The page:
There are any number ideas about how to organise one's time on the internet. There are the Flylady routines, where one makes the bed upon getting out of it, wipes the bathroom down before leaving it, wears lace up shoes, spends 15 minutes a day uncluttering, some other amount of time finding 27 things to throw away, dresses in PJs after dinner and keeps the sink shining. Some of this is excellent and the ideas are copied widely. The ‘How to Unclutter’ principles are platinum, but I dunno, I’m hoping there is more to retirement than housework. If you really did all those routines to the letter I’m not sure there is.

Pleasantview Schoolhouse has a day for this or that: laundry, baking, kitchen cleaning, etc, etc. She sews a lot and has a great Etsy shop with good turnover, she’s a sometime lawyer, has regular church functions and social events. She’s also got 2 teenaged daughters who are home-schooled and I’m thinking fairly helpful.

The time honoured routine would fall down for me from the first, as we need to do a load of laundry most days to take advantage of our clothes drying rack; we nearly never use the tumble dryer. Home Ec-101 and many other sites have allocated tasks for each day and presumably these are also aimed at women who work full time; we can’t all be lounging around the house all day!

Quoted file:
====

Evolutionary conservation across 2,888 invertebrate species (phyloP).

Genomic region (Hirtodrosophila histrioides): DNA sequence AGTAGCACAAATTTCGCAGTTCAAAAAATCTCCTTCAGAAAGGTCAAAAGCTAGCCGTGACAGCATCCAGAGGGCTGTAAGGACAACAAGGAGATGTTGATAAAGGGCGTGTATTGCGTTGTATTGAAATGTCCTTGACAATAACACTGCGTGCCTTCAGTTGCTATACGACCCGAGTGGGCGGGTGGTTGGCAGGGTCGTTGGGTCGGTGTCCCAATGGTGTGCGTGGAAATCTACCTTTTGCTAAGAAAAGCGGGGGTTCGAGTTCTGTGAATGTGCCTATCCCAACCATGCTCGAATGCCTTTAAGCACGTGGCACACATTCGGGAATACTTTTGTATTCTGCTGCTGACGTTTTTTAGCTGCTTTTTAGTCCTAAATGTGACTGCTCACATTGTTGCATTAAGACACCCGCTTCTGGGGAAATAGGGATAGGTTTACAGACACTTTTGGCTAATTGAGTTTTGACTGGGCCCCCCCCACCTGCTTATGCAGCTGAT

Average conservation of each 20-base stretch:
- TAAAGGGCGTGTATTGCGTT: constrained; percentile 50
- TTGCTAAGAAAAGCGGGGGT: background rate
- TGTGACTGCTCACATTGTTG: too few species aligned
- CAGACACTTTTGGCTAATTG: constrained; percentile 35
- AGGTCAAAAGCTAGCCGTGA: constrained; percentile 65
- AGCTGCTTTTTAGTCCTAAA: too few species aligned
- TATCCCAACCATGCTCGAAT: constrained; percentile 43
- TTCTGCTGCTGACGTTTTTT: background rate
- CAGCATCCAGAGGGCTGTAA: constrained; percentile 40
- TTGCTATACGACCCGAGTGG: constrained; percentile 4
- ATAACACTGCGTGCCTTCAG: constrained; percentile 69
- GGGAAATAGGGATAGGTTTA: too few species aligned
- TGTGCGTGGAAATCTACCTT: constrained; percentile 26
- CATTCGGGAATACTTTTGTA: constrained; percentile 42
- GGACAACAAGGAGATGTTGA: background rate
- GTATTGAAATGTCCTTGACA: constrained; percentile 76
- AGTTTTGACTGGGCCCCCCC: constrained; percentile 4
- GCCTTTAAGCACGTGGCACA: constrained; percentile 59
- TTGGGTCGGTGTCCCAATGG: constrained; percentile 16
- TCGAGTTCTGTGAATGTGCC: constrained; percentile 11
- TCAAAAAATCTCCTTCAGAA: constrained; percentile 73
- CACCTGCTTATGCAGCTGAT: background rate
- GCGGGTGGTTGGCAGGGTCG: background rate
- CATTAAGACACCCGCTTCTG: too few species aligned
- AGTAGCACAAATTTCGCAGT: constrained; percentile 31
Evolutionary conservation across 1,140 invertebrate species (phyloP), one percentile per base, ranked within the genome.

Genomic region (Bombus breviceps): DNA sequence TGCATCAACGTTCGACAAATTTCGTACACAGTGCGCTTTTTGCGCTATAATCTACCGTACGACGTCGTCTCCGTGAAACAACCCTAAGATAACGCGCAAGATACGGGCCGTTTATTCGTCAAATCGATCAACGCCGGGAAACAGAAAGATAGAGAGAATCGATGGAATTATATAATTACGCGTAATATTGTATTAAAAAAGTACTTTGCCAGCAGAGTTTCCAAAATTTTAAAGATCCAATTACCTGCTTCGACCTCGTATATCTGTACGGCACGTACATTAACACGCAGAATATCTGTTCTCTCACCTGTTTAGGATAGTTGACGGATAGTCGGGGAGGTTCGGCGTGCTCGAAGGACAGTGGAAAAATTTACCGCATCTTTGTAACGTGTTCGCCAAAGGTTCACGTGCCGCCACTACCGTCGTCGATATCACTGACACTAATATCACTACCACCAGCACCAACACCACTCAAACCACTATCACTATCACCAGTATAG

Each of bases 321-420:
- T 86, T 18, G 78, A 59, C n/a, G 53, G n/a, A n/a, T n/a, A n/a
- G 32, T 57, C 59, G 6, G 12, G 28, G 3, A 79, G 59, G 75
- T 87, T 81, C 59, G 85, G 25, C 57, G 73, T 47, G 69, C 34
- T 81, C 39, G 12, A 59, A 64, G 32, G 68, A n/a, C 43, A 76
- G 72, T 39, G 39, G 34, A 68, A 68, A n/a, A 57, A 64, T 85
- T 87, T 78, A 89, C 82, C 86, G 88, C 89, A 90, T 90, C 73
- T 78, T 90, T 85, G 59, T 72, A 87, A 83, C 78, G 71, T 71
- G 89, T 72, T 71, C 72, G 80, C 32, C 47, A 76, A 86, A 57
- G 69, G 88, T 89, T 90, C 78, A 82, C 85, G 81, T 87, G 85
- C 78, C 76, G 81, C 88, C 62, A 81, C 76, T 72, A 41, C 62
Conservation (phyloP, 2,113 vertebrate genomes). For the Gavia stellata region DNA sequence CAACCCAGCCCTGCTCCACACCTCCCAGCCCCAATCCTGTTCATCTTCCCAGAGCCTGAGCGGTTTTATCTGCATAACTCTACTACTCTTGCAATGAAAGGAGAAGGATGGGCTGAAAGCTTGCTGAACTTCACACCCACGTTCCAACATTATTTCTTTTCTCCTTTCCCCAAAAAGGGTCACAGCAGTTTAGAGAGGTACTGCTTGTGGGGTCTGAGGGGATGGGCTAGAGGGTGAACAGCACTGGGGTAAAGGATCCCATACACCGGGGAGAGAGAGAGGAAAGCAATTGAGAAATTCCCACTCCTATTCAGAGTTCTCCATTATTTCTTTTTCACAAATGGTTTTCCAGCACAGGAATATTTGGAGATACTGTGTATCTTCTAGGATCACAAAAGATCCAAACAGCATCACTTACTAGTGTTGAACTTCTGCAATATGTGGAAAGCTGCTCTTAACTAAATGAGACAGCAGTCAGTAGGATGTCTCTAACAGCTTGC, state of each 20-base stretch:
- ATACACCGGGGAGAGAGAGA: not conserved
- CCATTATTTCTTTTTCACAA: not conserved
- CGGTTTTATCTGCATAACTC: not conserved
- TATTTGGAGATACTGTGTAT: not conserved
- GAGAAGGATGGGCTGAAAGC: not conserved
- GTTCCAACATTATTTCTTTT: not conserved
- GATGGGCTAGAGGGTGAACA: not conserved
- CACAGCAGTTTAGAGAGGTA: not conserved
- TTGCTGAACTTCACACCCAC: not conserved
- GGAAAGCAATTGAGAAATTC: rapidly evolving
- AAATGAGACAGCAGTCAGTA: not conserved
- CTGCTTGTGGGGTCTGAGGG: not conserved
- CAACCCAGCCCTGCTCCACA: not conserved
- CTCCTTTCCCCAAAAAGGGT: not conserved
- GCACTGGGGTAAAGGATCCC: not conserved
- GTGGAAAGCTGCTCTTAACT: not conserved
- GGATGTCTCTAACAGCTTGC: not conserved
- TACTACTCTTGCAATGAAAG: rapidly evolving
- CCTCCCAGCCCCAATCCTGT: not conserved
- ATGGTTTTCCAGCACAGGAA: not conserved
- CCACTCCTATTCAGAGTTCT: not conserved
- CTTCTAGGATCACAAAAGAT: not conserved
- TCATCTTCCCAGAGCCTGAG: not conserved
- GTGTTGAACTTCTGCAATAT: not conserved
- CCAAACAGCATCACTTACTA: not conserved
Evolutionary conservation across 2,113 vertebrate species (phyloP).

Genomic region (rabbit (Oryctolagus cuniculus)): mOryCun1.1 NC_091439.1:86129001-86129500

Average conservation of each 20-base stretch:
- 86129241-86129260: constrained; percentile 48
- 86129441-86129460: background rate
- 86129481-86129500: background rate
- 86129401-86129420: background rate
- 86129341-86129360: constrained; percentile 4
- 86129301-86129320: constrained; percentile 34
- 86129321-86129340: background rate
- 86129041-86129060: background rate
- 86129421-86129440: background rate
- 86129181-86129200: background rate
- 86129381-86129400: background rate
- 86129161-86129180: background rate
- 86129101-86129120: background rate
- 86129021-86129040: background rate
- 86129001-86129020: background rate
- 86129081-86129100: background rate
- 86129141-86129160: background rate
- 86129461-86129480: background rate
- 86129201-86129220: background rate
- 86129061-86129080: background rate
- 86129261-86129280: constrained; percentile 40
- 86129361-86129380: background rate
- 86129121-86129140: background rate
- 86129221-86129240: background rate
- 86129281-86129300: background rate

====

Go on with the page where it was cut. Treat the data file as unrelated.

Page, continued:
I had a routine before Christmas that sort of worked, except that I tend to run out of steam after Wednesday. In addition to an hour of housework each day, which just kept things picked up, washed and laundered, I aimed to spend at least an hour taking care of other matters: